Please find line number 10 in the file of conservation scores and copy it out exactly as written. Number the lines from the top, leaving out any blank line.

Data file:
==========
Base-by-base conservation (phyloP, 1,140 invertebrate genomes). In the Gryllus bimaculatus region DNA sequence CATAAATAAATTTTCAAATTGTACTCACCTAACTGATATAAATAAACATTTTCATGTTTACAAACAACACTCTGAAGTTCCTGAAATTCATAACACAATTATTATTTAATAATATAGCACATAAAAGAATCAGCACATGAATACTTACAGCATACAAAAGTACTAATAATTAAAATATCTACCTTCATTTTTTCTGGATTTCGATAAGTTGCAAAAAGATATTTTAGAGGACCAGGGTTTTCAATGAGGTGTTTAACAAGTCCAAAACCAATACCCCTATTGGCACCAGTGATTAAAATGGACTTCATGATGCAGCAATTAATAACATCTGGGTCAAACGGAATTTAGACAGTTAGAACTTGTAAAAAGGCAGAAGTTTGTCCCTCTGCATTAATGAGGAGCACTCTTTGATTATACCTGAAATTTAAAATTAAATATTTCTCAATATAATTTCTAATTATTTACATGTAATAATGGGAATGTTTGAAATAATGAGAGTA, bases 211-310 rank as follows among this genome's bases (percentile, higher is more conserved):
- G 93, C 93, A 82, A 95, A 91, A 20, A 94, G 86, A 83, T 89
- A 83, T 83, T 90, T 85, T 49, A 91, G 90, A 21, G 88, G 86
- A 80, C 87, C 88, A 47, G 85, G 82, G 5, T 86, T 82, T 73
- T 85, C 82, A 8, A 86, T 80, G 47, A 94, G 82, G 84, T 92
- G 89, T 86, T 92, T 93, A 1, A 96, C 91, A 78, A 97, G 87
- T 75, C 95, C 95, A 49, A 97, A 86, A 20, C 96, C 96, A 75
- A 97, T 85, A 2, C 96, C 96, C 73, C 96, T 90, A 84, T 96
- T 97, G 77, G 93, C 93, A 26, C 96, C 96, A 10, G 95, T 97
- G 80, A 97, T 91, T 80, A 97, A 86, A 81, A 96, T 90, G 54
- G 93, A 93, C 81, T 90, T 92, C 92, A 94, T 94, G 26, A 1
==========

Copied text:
- G 80, A 97, T 91, T 80, A 97, A 86, A 81, A 96, T 90, G 54